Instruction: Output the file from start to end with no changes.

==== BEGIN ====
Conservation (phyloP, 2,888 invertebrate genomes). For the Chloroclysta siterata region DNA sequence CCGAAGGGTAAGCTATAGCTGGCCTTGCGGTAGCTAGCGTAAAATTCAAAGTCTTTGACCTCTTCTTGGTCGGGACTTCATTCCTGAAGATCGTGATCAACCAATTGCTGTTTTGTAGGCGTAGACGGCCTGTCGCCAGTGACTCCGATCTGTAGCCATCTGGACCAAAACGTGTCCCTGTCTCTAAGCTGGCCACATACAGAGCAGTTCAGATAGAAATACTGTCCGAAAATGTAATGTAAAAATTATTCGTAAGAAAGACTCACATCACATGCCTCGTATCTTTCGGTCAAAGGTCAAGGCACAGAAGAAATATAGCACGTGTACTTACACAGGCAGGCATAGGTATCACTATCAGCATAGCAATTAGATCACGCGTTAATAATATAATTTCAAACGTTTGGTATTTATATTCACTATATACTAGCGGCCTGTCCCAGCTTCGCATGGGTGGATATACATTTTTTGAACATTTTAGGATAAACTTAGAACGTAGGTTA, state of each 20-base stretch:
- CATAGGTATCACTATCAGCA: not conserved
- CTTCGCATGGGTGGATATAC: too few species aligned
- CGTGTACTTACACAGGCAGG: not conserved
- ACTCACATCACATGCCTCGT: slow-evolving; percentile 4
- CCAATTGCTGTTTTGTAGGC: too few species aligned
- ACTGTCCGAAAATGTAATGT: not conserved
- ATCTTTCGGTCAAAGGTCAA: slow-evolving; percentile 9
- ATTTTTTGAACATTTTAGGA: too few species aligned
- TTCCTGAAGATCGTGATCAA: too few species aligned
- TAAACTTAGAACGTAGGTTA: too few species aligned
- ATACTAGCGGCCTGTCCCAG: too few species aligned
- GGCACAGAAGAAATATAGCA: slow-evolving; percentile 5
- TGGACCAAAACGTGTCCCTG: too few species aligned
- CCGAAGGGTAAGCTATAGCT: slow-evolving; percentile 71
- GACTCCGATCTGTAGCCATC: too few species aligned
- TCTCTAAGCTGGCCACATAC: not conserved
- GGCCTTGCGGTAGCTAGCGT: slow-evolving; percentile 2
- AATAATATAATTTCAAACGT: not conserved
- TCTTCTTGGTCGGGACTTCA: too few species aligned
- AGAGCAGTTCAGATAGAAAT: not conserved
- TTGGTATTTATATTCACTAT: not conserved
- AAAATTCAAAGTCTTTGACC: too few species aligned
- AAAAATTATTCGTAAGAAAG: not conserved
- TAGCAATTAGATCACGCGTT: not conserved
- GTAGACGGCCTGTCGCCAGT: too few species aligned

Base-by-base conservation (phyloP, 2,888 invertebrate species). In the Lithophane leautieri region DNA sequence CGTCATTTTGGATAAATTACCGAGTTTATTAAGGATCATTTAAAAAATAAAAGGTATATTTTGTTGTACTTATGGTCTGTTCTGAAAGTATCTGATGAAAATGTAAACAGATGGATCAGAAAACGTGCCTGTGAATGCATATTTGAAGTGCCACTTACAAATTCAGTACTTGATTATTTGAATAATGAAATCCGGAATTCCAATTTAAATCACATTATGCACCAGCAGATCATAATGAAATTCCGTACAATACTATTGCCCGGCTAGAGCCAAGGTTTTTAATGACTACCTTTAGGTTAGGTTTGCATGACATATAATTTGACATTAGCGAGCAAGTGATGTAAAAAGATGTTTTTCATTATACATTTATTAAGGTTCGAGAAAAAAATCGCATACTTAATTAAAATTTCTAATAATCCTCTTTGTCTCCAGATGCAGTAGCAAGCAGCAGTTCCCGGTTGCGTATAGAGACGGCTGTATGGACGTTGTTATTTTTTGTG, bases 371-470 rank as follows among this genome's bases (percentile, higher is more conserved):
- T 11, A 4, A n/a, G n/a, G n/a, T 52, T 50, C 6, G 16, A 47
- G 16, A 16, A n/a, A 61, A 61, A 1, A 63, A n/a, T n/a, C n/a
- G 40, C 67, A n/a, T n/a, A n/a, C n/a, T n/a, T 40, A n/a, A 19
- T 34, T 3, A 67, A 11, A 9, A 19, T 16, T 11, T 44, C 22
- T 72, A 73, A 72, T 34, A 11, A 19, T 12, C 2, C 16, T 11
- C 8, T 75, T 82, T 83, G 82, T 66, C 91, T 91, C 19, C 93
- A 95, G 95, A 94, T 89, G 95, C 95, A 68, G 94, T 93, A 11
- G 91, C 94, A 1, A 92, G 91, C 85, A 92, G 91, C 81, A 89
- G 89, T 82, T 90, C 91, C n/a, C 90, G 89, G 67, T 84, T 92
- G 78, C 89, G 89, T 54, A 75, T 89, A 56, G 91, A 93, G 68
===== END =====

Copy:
Conservation (phyloP, 2,888 invertebrate genomes). For the Chloroclysta siterata region DNA sequence CCGAAGGGTAAGCTATAGCTGGCCTTGCGGTAGCTAGCGTAAAATTCAAAGTCTTTGACCTCTTCTTGGTCGGGACTTCATTCCTGAAGATCGTGATCAACCAATTGCTGTTTTGTAGGCGTAGACGGCCTGTCGCCAGTGACTCCGATCTGTAGCCATCTGGACCAAAACGTGTCCCTGTCTCTAAGCTGGCCACATACAGAGCAGTTCAGATAGAAATACTGTCCGAAAATGTAATGTAAAAATTATTCGTAAGAAAGACTCACATCACATGCCTCGTATCTTTCGGTCAAAGGTCAAGGCACAGAAGAAATATAGCACGTGTACTTACACAGGCAGGCATAGGTATCACTATCAGCATAGCAATTAGATCACGCGTTAATAATATAATTTCAAACGTTTGGTATTTATATTCACTATATACTAGCGGCCTGTCCCAGCTTCGCATGGGTGGATATACATTTTTTGAACATTTTAGGATAAACTTAGAACGTAGGTTA, state of each 20-base stretch:
- CATAGGTATCACTATCAGCA: not conserved
- CTTCGCATGGGTGGATATAC: too few species aligned
- CGTGTACTTACACAGGCAGG: not conserved
- ACTCACATCACATGCCTCGT: slow-evolving; percentile 4
- CCAATTGCTGTTTTGTAGGC: too few species aligned
- ACTGTCCGAAAATGTAATGT: not conserved
- ATCTTTCGGTCAAAGGTCAA: slow-evolving; percentile 9
- ATTTTTTGAACATTTTAGGA: too few species aligned
- TTCCTGAAGATCGTGATCAA: too few species aligned
- TAAACTTAGAACGTAGGTTA: too few species aligned
- ATACTAGCGGCCTGTCCCAG: too few species aligned
- GGCACAGAAGAAATATAGCA: slow-evolving; percentile 5
- TGGACCAAAACGTGTCCCTG: too few species aligned
- CCGAAGGGTAAGCTATAGCT: slow-evolving; percentile 71
- GACTCCGATCTGTAGCCATC: too few species aligned
- TCTCTAAGCTGGCCACATAC: not conserved
- GGCCTTGCGGTAGCTAGCGT: slow-evolving; percentile 2
- AATAATATAATTTCAAACGT: not conserved
- TCTTCTTGGTCGGGACTTCA: too few species aligned
- AGAGCAGTTCAGATAGAAAT: not conserved
- TTGGTATTTATATTCACTAT: not conserved
- AAAATTCAAAGTCTTTGACC: too few species aligned
- AAAAATTATTCGTAAGAAAG: not conserved
- TAGCAATTAGATCACGCGTT: not conserved
- GTAGACGGCCTGTCGCCAGT: too few species aligned

Base-by-base conservation (phyloP, 2,888 invertebrate species). In the Lithophane leautieri region DNA sequence CGTCATTTTGGATAAATTACCGAGTTTATTAAGGATCATTTAAAAAATAAAAGGTATATTTTGTTGTACTTATGGTCTGTTCTGAAAGTATCTGATGAAAATGTAAACAGATGGATCAGAAAACGTGCCTGTGAATGCATATTTGAAGTGCCACTTACAAATTCAGTACTTGATTATTTGAATAATGAAATCCGGAATTCCAATTTAAATCACATTATGCACCAGCAGATCATAATGAAATTCCGTACAATACTATTGCCCGGCTAGAGCCAAGGTTTTTAATGACTACCTTTAGGTTAGGTTTGCATGACATATAATTTGACATTAGCGAGCAAGTGATGTAAAAAGATGTTTTTCATTATACATTTATTAAGGTTCGAGAAAAAAATCGCATACTTAATTAAAATTTCTAATAATCCTCTTTGTCTCCAGATGCAGTAGCAAGCAGCAGTTCCCGGTTGCGTATAGAGACGGCTGTATGGACGTTGTTATTTTTTGTG, bases 371-470 rank as follows among this genome's bases (percentile, higher is more conserved):
- T 11, A 4, A n/a, G n/a, G n/a, T 52, T 50, C 6, G 16, A 47
- G 16, A 16, A n/a, A 61, A 61, A 1, A 63, A n/a, T n/a, C n/a
- G 40, C 67, A n/a, T n/a, A n/a, C n/a, T n/a, T 40, A n/a, A 19
- T 34, T 3, A 67, A 11, A 9, A 19, T 16, T 11, T 44, C 22
- T 72, A 73, A 72, T 34, A 11, A 19, T 12, C 2, C 16, T 11
- C 8, T 75, T 82, T 83, G 82, T 66, C 91, T 91, C 19, C 93
- A 95, G 95, A 94, T 89, G 95, C 95, A 68, G 94, T 93, A 11
- G 91, C 94, A 1, A 92, G 91, C 85, A 92, G 91, C 81, A 89
- G 89, T 82, T 90, C 91, C n/a, C 90, G 89, G 67, T 84, T 92
- G 78, C 89, G 89, T 54, A 75, T 89, A 56, G 91, A 93, G 68